Skin cancers are due to the development of abnormal cells in the skin, which can change and utimately become cancerous. There are three main types of skin cancers: Basal Cell Carcinoma (BCC), Squamous Cell Carcinoma (SCC) and Melanoma.
Basal Cell Carcinoma BCC grows slowly and can damage the tissue around it, but is unlikely to spread to distant areas or result in death. It often appears as a painless raised area of skin, that may be shiny with small blood vessel running over it or may present as a raised area with an ulcer (broken skin). Many patients have these for 1 year or more before they seek treatment.
Squamous Cell Carcinoma SCC is more likely to spread, but most remain confined to the skin. It usually presents as a hard lump with a scaly top, but may also form an ulcer.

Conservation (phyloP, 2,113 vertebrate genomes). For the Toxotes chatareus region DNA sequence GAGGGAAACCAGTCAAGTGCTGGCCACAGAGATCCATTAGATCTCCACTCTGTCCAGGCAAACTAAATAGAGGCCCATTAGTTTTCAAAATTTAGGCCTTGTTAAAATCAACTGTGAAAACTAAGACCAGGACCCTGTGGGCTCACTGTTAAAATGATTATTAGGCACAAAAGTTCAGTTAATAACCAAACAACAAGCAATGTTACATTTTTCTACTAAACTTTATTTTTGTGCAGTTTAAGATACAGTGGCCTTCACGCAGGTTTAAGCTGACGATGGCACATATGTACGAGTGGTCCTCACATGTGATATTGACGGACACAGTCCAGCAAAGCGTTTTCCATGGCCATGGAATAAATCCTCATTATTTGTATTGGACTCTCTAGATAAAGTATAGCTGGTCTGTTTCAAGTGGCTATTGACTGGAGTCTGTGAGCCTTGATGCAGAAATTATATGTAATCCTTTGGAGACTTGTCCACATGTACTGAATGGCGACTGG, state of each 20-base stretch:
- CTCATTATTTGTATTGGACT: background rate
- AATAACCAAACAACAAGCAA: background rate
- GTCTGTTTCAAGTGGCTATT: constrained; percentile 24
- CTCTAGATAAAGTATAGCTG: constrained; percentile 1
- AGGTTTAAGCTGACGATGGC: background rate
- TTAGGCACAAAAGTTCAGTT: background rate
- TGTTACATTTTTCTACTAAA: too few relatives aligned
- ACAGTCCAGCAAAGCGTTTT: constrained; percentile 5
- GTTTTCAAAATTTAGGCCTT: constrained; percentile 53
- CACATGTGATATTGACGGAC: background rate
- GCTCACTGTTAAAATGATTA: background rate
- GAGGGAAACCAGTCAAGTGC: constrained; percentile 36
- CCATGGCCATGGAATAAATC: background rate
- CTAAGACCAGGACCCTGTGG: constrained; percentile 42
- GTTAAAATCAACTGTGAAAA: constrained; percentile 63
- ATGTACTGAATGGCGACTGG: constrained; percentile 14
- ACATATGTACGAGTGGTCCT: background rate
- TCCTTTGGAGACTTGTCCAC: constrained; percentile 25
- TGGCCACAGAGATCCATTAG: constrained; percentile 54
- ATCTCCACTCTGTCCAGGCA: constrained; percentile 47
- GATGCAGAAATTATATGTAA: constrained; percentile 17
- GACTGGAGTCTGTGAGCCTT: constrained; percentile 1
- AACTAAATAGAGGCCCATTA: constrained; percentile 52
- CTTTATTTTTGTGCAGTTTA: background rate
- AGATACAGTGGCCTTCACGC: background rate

You shuld seek medical attention for any new mole, or a mole that has changed in some way – size, shape, colour, behaviour.
A new mole or one with irregular edges, or with more than one colour, or is itchy or bleeds should be checked by a doctor with specialist knowledge of skin cancer.
Greater than 90% of skin cancers are caused by exposure to ultraviolet radiation (UV) from the Sun. This exposure increases the risk of all three main types of skin cancer. Exposure has increased partly due to a thinner ozone layer. Skin Cancers are common in Irish, Celtic skin-types.
Tanning beds are another common source of ultraviolet radiation. Tanning-bed exposure during childhood is particularly harmful, and increases the risk of Melanoma and Basal Cell Carcinoma.
For Squamous Cell Carcinoma SCC, it is the total exposure, irrespective of when it occurs, which is more important. People with light skin are at higher risk as are those with poor immune function such as from medications or HIV/AIDS. Diagnosis is by biopsy.